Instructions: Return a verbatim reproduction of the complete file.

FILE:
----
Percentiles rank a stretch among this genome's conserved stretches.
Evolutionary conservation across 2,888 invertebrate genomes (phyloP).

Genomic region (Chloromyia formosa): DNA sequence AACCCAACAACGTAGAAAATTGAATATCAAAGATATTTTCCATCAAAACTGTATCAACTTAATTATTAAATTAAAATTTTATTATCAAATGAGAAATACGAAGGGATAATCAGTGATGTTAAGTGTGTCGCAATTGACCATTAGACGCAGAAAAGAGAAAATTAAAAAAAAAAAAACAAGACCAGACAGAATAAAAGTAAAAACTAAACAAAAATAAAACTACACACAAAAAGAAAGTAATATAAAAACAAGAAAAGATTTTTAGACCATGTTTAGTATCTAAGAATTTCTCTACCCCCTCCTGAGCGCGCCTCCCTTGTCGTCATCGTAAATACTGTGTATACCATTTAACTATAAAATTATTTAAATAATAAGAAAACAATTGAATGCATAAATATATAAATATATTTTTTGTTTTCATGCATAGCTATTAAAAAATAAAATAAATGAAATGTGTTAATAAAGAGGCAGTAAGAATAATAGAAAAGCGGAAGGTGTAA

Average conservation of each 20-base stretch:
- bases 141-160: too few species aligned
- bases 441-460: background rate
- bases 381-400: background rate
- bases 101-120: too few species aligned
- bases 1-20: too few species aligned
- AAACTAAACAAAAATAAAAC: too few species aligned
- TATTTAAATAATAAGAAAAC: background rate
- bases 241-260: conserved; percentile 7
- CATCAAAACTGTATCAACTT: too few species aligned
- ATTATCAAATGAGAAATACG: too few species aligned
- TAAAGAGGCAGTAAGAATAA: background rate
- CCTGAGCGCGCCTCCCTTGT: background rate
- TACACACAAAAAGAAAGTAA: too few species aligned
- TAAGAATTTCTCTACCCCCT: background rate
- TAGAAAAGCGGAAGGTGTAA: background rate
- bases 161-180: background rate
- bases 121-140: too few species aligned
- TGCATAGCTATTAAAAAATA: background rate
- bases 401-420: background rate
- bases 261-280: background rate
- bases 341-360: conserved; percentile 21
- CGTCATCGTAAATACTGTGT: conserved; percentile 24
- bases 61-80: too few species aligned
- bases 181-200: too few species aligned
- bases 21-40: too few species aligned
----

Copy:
Percentiles rank a stretch among this genome's conserved stretches.
Evolutionary conservation across 2,888 invertebrate genomes (phyloP).

Genomic region (Chloromyia formosa): DNA sequence AACCCAACAACGTAGAAAATTGAATATCAAAGATATTTTCCATCAAAACTGTATCAACTTAATTATTAAATTAAAATTTTATTATCAAATGAGAAATACGAAGGGATAATCAGTGATGTTAAGTGTGTCGCAATTGACCATTAGACGCAGAAAAGAGAAAATTAAAAAAAAAAAAACAAGACCAGACAGAATAAAAGTAAAAACTAAACAAAAATAAAACTACACACAAAAAGAAAGTAATATAAAAACAAGAAAAGATTTTTAGACCATGTTTAGTATCTAAGAATTTCTCTACCCCCTCCTGAGCGCGCCTCCCTTGTCGTCATCGTAAATACTGTGTATACCATTTAACTATAAAATTATTTAAATAATAAGAAAACAATTGAATGCATAAATATATAAATATATTTTTTGTTTTCATGCATAGCTATTAAAAAATAAAATAAATGAAATGTGTTAATAAAGAGGCAGTAAGAATAATAGAAAAGCGGAAGGTGTAA

Average conservation of each 20-base stretch:
- bases 141-160: too few species aligned
- bases 441-460: background rate
- bases 381-400: background rate
- bases 101-120: too few species aligned
- bases 1-20: too few species aligned
- AAACTAAACAAAAATAAAAC: too few species aligned
- TATTTAAATAATAAGAAAAC: background rate
- bases 241-260: conserved; percentile 7
- CATCAAAACTGTATCAACTT: too few species aligned
- ATTATCAAATGAGAAATACG: too few species aligned
- TAAAGAGGCAGTAAGAATAA: background rate
- CCTGAGCGCGCCTCCCTTGT: background rate
- TACACACAAAAAGAAAGTAA: too few species aligned
- TAAGAATTTCTCTACCCCCT: background rate
- TAGAAAAGCGGAAGGTGTAA: background rate
- bases 161-180: background rate
- bases 121-140: too few species aligned
- TGCATAGCTATTAAAAAATA: background rate
- bases 401-420: background rate
- bases 261-280: background rate
- bases 341-360: conserved; percentile 21
- CGTCATCGTAAATACTGTGT: conserved; percentile 24
- bases 61-80: too few species aligned
- bases 181-200: too few species aligned
- bases 21-40: too few species aligned